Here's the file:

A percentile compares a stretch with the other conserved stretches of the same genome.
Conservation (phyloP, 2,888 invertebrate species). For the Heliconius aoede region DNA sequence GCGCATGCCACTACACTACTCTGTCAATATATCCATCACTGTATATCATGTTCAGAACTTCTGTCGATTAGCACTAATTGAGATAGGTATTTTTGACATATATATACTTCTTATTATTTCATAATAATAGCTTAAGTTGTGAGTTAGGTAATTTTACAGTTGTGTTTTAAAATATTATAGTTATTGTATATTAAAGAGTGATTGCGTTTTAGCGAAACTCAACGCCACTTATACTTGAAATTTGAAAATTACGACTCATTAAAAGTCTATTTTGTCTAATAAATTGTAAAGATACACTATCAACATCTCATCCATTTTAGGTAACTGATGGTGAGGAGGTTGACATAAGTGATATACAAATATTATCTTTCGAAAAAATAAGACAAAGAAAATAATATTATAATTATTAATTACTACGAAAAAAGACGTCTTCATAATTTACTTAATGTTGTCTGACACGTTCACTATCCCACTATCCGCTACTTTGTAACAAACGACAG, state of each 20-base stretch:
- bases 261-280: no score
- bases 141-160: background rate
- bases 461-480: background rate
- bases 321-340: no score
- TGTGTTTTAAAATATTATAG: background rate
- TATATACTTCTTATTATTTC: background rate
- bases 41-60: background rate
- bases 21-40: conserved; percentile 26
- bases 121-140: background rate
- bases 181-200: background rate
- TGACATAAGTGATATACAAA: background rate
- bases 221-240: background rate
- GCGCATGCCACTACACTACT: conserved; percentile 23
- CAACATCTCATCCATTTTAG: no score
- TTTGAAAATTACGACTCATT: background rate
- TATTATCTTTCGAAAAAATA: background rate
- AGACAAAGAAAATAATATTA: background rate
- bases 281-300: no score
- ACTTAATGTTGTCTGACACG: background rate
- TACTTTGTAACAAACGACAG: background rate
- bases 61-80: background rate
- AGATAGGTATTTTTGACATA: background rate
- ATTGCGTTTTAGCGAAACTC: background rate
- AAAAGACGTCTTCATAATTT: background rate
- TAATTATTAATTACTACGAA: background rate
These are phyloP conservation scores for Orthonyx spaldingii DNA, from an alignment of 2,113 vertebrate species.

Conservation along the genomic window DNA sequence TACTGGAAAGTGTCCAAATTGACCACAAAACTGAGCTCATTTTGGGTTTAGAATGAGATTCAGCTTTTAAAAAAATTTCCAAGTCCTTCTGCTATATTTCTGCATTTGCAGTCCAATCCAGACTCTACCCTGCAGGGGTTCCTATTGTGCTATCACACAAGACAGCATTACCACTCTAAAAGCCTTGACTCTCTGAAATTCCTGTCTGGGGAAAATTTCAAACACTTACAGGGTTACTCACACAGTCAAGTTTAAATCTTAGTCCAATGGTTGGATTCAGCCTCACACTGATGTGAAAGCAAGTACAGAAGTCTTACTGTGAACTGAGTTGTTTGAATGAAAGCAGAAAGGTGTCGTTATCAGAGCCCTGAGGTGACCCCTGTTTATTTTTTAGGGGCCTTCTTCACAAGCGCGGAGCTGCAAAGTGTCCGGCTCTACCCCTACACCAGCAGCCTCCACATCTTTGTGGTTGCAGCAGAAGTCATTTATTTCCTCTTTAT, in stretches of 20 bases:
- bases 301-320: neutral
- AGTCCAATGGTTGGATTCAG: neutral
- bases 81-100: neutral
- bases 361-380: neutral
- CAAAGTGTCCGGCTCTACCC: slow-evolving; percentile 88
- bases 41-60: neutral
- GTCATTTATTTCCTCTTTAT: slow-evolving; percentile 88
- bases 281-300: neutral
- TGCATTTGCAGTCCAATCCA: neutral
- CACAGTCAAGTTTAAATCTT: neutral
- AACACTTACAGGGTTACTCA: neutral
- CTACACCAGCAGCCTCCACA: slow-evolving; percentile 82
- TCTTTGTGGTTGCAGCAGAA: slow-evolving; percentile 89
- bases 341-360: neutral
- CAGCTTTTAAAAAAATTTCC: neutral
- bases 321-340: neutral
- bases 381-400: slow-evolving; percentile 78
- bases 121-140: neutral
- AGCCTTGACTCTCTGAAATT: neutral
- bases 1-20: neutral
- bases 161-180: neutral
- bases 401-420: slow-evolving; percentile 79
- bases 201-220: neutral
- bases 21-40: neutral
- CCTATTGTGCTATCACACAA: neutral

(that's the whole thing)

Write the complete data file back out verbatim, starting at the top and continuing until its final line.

A percentile compares a stretch with the other conserved stretches of the same genome.
Conservation (phyloP, 2,888 invertebrate species). For the Heliconius aoede region DNA sequence GCGCATGCCACTACACTACTCTGTCAATATATCCATCACTGTATATCATGTTCAGAACTTCTGTCGATTAGCACTAATTGAGATAGGTATTTTTGACATATATATACTTCTTATTATTTCATAATAATAGCTTAAGTTGTGAGTTAGGTAATTTTACAGTTGTGTTTTAAAATATTATAGTTATTGTATATTAAAGAGTGATTGCGTTTTAGCGAAACTCAACGCCACTTATACTTGAAATTTGAAAATTACGACTCATTAAAAGTCTATTTTGTCTAATAAATTGTAAAGATACACTATCAACATCTCATCCATTTTAGGTAACTGATGGTGAGGAGGTTGACATAAGTGATATACAAATATTATCTTTCGAAAAAATAAGACAAAGAAAATAATATTATAATTATTAATTACTACGAAAAAAGACGTCTTCATAATTTACTTAATGTTGTCTGACACGTTCACTATCCCACTATCCGCTACTTTGTAACAAACGACAG, state of each 20-base stretch:
- bases 261-280: no score
- bases 141-160: background rate
- bases 461-480: background rate
- bases 321-340: no score
- TGTGTTTTAAAATATTATAG: background rate
- TATATACTTCTTATTATTTC: background rate
- bases 41-60: background rate
- bases 21-40: conserved; percentile 26
- bases 121-140: background rate
- bases 181-200: background rate
- TGACATAAGTGATATACAAA: background rate
- bases 221-240: background rate
- GCGCATGCCACTACACTACT: conserved; percentile 23
- CAACATCTCATCCATTTTAG: no score
- TTTGAAAATTACGACTCATT: background rate
- TATTATCTTTCGAAAAAATA: background rate
- AGACAAAGAAAATAATATTA: background rate
- bases 281-300: no score
- ACTTAATGTTGTCTGACACG: background rate
- TACTTTGTAACAAACGACAG: background rate
- bases 61-80: background rate
- AGATAGGTATTTTTGACATA: background rate
- ATTGCGTTTTAGCGAAACTC: background rate
- AAAAGACGTCTTCATAATTT: background rate
- TAATTATTAATTACTACGAA: background rate
These are phyloP conservation scores for Orthonyx spaldingii DNA, from an alignment of 2,113 vertebrate species.

Conservation along the genomic window DNA sequence TACTGGAAAGTGTCCAAATTGACCACAAAACTGAGCTCATTTTGGGTTTAGAATGAGATTCAGCTTTTAAAAAAATTTCCAAGTCCTTCTGCTATATTTCTGCATTTGCAGTCCAATCCAGACTCTACCCTGCAGGGGTTCCTATTGTGCTATCACACAAGACAGCATTACCACTCTAAAAGCCTTGACTCTCTGAAATTCCTGTCTGGGGAAAATTTCAAACACTTACAGGGTTACTCACACAGTCAAGTTTAAATCTTAGTCCAATGGTTGGATTCAGCCTCACACTGATGTGAAAGCAAGTACAGAAGTCTTACTGTGAACTGAGTTGTTTGAATGAAAGCAGAAAGGTGTCGTTATCAGAGCCCTGAGGTGACCCCTGTTTATTTTTTAGGGGCCTTCTTCACAAGCGCGGAGCTGCAAAGTGTCCGGCTCTACCCCTACACCAGCAGCCTCCACATCTTTGTGGTTGCAGCAGAAGTCATTTATTTCCTCTTTAT, in stretches of 20 bases:
- bases 301-320: neutral
- AGTCCAATGGTTGGATTCAG: neutral
- bases 81-100: neutral
- bases 361-380: neutral
- CAAAGTGTCCGGCTCTACCC: slow-evolving; percentile 88
- bases 41-60: neutral
- GTCATTTATTTCCTCTTTAT: slow-evolving; percentile 88
- bases 281-300: neutral
- TGCATTTGCAGTCCAATCCA: neutral
- CACAGTCAAGTTTAAATCTT: neutral
- AACACTTACAGGGTTACTCA: neutral
- CTACACCAGCAGCCTCCACA: slow-evolving; percentile 82
- TCTTTGTGGTTGCAGCAGAA: slow-evolving; percentile 89
- bases 341-360: neutral
- CAGCTTTTAAAAAAATTTCC: neutral
- bases 321-340: neutral
- bases 381-400: slow-evolving; percentile 78
- bases 121-140: neutral
- AGCCTTGACTCTCTGAAATT: neutral
- bases 1-20: neutral
- bases 161-180: neutral
- bases 401-420: slow-evolving; percentile 79
- bases 201-220: neutral
- bases 21-40: neutral
- CCTATTGTGCTATCACACAA: neutral